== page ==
50 years of doubt, frustration vanished for the Chiefs as Patrick Mahomes seized his AFC crown

Terez PaylorSenior NFL writer
Yahoo Sports

KANSAS CITY, Mo. – For 12 glorious seconds, nearly 74,000 pairs of eyes at Arrowhead Stadium trailed No. 15 in red as the Kansas City Chiefs’ quarterback deked a speedy linebacker, spun through two defenders and dove into the end zone for a 27-yard touchdown run that, for all intents and purposes, ended the AFC championship game.

Nevermind the fact the score gave the Chiefs only a four-point lead, and that there were still two quarters left to go in Kansas City’s historic 35-24 victory, or even that the run was arguably the greatest play of Patrick Mahomes’ career (which is saying something). 

To Chiefs fans, after years of postseason heartbreak — more than those outside the state of Missouri understand — it just meant more. 

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The Chiefs' Patrick Mahomes (15), Travis Kelce and Tyrann Mathieu (32) celebrate after winning the AFC championship on Sunday. (AP Photo/Ed Zurga)
The Chiefs' Patrick Mahomes (15), Travis Kelce and Tyrann Mathieu (32) celebrate after winning the AFC championship on Sunday. (AP Photo/Ed Zurga)

That fan base included actors Paul Rudd and Eric Stonestreet, who each whooped it up during the game. The two were spotted postgame offering congratulations and hugs to Chiefs players and front-office executives. They also posed for photos with the Lamar Hunt Trophy, reveling in the moment.


Eric Stonestreet (L) of "Modern Family" shares a moment with Chiefs general manager Brett Veach. (Terez Paylor/Yahoo Sports)
Eric Stonestreet (L) of "Modern Family" shares a moment with Chiefs general manager Brett Veach. (Terez Paylor/Yahoo Sports)

For one of Chiefs fans’ own to make a play like that — an “I’m the best guy on the field, dammit, and we’re not going to lose this playoff game” play — on the stage he did, against a team that plays a smash-mouth style that has given K.C. fits in the recent past, it represented a physical manifestation for why things are different now.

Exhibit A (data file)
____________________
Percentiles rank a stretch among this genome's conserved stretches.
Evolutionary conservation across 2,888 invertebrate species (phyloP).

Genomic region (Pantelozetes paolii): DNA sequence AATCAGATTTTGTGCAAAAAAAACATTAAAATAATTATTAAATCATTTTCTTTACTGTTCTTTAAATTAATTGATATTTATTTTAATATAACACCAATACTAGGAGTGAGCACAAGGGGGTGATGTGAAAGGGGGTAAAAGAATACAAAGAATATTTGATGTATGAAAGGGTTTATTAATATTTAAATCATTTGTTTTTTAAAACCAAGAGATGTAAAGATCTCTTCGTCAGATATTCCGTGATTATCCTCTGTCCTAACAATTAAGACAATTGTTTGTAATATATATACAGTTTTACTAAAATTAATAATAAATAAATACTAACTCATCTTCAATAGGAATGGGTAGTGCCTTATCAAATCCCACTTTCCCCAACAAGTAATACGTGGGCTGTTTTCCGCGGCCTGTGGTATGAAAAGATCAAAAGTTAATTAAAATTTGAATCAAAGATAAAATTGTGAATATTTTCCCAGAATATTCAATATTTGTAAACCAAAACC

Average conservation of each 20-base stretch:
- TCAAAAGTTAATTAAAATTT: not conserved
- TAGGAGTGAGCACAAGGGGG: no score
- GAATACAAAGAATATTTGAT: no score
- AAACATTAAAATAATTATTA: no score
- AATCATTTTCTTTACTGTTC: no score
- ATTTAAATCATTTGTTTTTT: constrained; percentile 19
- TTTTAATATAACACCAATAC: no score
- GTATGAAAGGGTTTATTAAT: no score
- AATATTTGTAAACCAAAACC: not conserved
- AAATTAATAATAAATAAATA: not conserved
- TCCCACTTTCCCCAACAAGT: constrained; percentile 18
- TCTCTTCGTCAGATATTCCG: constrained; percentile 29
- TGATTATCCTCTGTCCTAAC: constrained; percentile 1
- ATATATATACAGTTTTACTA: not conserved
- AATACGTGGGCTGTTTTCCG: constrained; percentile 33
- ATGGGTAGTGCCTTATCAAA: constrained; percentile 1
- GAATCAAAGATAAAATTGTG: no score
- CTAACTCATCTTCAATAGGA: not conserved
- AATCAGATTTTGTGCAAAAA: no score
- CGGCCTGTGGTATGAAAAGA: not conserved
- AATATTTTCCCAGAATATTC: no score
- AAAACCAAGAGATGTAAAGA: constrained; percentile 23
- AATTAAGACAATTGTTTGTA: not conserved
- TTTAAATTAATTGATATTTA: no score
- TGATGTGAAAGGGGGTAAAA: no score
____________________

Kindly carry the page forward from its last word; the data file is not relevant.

It’s why, finally, mercifully, the Chiefs’ playoff curse that resulted in a 50-year Super Bowl drought, is officially vanquished.

“It’s over,” fullback Anthony Sherman, who has been a Chief since Andy Reid’s first year (2013), told Yahoo Sports. “We don’t even look at it.”

Patrick Mahomes helps erase generations of Chiefs misery

It’s a realization that wasn’t lost on many longtime Chiefs who were reveling in the glory of Mahomes’ latest franchise-cleansing victory, one that was powered by a run that told the Titans that the Chiefs were not about to lose this game despite trailing 17-7 midway through the second quarter.

“A guy like that, making a play like that … as the other team, I can only [imagine] how unstoppable we felt to them at that point,” Chiefs tight end Travis Kelce told Yahoo Sports, shaking his head.

On the sideline, Dustin Colquitt, the Chiefs’ longest-tenured player, watched in awe.

“I was like — how is he doing this?” Colquitt asked. “And then he’s going to get in [the end zone]? I don’t know how he keeps doing this, because he’s a big guy [6-foot-3, 225 pounds], and when he starts running … he just knows how to do that last little spin and that last little dive. He just has three eyes or something.”

For 15 seasons, Colquitt has had a front-row seat to the Chiefs’ cacophony of postseason failures. Year after year, they suffered one crushing upset defeat after another.

A blown 28-point lead in 2014. Two straight playoff home losses in 2017 and 2018. Two defeats to New England in 2016 and 2019. For most of those games, the Chiefs were favored, thus contributing to the narrative that head coach Andy Reid couldn’t win the big one.

While all those losses can be attributed to the fact that pro football is famously unpredictable, the truth is that sometimes, it isn’t. Sometimes, one team features one player so talented, so competitive, so completely unstoppable at the peak of his powers that there’s no way he’s going to let his team lose, especially when he has an elite coach at the helm like Reid.